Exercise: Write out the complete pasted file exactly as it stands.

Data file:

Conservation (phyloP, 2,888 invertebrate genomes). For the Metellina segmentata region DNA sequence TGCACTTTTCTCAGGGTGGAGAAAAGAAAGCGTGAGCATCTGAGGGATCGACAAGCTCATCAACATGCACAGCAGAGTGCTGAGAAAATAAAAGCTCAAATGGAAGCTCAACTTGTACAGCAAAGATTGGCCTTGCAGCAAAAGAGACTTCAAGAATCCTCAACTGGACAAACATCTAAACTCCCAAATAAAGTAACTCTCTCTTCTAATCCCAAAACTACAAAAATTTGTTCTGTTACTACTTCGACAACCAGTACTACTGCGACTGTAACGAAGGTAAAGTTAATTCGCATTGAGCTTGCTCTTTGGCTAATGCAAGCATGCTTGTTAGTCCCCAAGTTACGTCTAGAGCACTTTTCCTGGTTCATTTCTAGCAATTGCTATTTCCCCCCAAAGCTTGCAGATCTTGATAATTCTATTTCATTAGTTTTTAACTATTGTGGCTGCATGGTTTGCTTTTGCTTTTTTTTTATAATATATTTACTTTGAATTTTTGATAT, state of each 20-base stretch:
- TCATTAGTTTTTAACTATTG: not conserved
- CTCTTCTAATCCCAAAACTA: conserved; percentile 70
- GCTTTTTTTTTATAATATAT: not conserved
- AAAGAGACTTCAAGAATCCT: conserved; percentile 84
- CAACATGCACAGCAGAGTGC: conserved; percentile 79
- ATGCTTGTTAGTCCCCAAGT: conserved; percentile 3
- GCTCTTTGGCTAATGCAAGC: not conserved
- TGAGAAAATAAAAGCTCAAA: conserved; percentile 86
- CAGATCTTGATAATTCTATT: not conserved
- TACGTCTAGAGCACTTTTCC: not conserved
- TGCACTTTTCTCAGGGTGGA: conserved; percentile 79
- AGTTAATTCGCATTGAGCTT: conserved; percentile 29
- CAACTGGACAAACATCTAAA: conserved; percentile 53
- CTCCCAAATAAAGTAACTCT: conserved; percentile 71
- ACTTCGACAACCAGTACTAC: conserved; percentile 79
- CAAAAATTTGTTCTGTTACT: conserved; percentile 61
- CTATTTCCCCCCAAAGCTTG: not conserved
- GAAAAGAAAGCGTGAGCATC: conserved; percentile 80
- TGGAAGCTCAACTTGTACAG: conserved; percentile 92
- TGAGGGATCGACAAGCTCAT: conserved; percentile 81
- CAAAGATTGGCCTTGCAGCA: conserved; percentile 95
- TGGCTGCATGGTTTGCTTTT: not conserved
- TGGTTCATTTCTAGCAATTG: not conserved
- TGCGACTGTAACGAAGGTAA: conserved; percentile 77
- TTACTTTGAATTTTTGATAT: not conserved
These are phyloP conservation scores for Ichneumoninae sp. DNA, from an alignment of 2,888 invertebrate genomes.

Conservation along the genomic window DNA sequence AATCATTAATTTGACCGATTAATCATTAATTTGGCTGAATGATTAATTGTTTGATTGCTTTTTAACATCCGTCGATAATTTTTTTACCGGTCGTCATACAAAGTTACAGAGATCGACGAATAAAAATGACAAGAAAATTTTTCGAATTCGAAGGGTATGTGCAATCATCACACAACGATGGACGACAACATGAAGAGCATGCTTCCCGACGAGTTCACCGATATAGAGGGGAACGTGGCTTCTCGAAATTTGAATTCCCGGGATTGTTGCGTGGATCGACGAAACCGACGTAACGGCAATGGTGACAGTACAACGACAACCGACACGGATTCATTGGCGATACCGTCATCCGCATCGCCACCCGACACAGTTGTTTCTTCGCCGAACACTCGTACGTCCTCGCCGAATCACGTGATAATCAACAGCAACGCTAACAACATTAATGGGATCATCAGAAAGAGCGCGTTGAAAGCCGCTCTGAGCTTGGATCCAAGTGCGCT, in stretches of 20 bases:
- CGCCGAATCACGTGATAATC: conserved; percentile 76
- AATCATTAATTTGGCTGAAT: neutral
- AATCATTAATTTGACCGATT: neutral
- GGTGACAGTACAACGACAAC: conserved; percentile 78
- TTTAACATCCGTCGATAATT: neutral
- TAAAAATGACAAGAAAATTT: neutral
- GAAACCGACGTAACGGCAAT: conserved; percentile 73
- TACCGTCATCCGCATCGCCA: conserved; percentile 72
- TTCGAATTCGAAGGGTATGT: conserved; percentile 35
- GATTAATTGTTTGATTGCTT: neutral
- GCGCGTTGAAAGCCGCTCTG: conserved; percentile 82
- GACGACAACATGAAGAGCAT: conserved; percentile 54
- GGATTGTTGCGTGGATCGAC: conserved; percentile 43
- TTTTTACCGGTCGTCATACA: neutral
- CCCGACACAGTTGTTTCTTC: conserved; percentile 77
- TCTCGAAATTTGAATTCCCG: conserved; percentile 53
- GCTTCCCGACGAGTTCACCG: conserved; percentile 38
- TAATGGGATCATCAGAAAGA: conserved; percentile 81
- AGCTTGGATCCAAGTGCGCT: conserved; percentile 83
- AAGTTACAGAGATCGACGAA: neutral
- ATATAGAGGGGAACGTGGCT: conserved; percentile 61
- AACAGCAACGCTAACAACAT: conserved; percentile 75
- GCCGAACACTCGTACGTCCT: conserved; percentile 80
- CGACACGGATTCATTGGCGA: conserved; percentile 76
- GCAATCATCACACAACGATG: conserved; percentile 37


Conservation (phyloP, 2,888 invertebrate genomes). For the Metellina segmentata region DNA sequence TGCACTTTTCTCAGGGTGGAGAAAAGAAAGCGTGAGCATCTGAGGGATCGACAAGCTCATCAACATGCACAGCAGAGTGCTGAGAAAATAAAAGCTCAAATGGAAGCTCAACTTGTACAGCAAAGATTGGCCTTGCAGCAAAAGAGACTTCAAGAATCCTCAACTGGACAAACATCTAAACTCCCAAATAAAGTAACTCTCTCTTCTAATCCCAAAACTACAAAAATTTGTTCTGTTACTACTTCGACAACCAGTACTACTGCGACTGTAACGAAGGTAAAGTTAATTCGCATTGAGCTTGCTCTTTGGCTAATGCAAGCATGCTTGTTAGTCCCCAAGTTACGTCTAGAGCACTTTTCCTGGTTCATTTCTAGCAATTGCTATTTCCCCCCAAAGCTTGCAGATCTTGATAATTCTATTTCATTAGTTTTTAACTATTGTGGCTGCATGGTTTGCTTTTGCTTTTTTTTTATAATATATTTACTTTGAATTTTTGATAT, state of each 20-base stretch:
- TCATTAGTTTTTAACTATTG: not conserved
- CTCTTCTAATCCCAAAACTA: conserved; percentile 70
- GCTTTTTTTTTATAATATAT: not conserved
- AAAGAGACTTCAAGAATCCT: conserved; percentile 84
- CAACATGCACAGCAGAGTGC: conserved; percentile 79
- ATGCTTGTTAGTCCCCAAGT: conserved; percentile 3
- GCTCTTTGGCTAATGCAAGC: not conserved
- TGAGAAAATAAAAGCTCAAA: conserved; percentile 86
- CAGATCTTGATAATTCTATT: not conserved
- TACGTCTAGAGCACTTTTCC: not conserved
- TGCACTTTTCTCAGGGTGGA: conserved; percentile 79
- AGTTAATTCGCATTGAGCTT: conserved; percentile 29
- CAACTGGACAAACATCTAAA: conserved; percentile 53
- CTCCCAAATAAAGTAACTCT: conserved; percentile 71
- ACTTCGACAACCAGTACTAC: conserved; percentile 79
- CAAAAATTTGTTCTGTTACT: conserved; percentile 61
- CTATTTCCCCCCAAAGCTTG: not conserved
- GAAAAGAAAGCGTGAGCATC: conserved; percentile 80
- TGGAAGCTCAACTTGTACAG: conserved; percentile 92
- TGAGGGATCGACAAGCTCAT: conserved; percentile 81
- CAAAGATTGGCCTTGCAGCA: conserved; percentile 95
- TGGCTGCATGGTTTGCTTTT: not conserved
- TGGTTCATTTCTAGCAATTG: not conserved
- TGCGACTGTAACGAAGGTAA: conserved; percentile 77
- TTACTTTGAATTTTTGATAT: not conserved
These are phyloP conservation scores for Ichneumoninae sp. DNA, from an alignment of 2,888 invertebrate genomes.

Conservation along the genomic window DNA sequence AATCATTAATTTGACCGATTAATCATTAATTTGGCTGAATGATTAATTGTTTGATTGCTTTTTAACATCCGTCGATAATTTTTTTACCGGTCGTCATACAAAGTTACAGAGATCGACGAATAAAAATGACAAGAAAATTTTTCGAATTCGAAGGGTATGTGCAATCATCACACAACGATGGACGACAACATGAAGAGCATGCTTCCCGACGAGTTCACCGATATAGAGGGGAACGTGGCTTCTCGAAATTTGAATTCCCGGGATTGTTGCGTGGATCGACGAAACCGACGTAACGGCAATGGTGACAGTACAACGACAACCGACACGGATTCATTGGCGATACCGTCATCCGCATCGCCACCCGACACAGTTGTTTCTTCGCCGAACACTCGTACGTCCTCGCCGAATCACGTGATAATCAACAGCAACGCTAACAACATTAATGGGATCATCAGAAAGAGCGCGTTGAAAGCCGCTCTGAGCTTGGATCCAAGTGCGCT, in stretches of 20 bases:
- CGCCGAATCACGTGATAATC: conserved; percentile 76
- AATCATTAATTTGGCTGAAT: neutral
- AATCATTAATTTGACCGATT: neutral
- GGTGACAGTACAACGACAAC: conserved; percentile 78
- TTTAACATCCGTCGATAATT: neutral
- TAAAAATGACAAGAAAATTT: neutral
- GAAACCGACGTAACGGCAAT: conserved; percentile 73
- TACCGTCATCCGCATCGCCA: conserved; percentile 72
- TTCGAATTCGAAGGGTATGT: conserved; percentile 35
- GATTAATTGTTTGATTGCTT: neutral
- GCGCGTTGAAAGCCGCTCTG: conserved; percentile 82
- GACGACAACATGAAGAGCAT: conserved; percentile 54
- GGATTGTTGCGTGGATCGAC: conserved; percentile 43
- TTTTTACCGGTCGTCATACA: neutral
- CCCGACACAGTTGTTTCTTC: conserved; percentile 77
- TCTCGAAATTTGAATTCCCG: conserved; percentile 53
- GCTTCCCGACGAGTTCACCG: conserved; percentile 38
- TAATGGGATCATCAGAAAGA: conserved; percentile 81
- AGCTTGGATCCAAGTGCGCT: conserved; percentile 83
- AAGTTACAGAGATCGACGAA: neutral
- ATATAGAGGGGAACGTGGCT: conserved; percentile 61
- AACAGCAACGCTAACAACAT: conserved; percentile 75
- GCCGAACACTCGTACGTCCT: conserved; percentile 80
- CGACACGGATTCATTGGCGA: conserved; percentile 76
- GCAATCATCACACAACGATG: conserved; percentile 37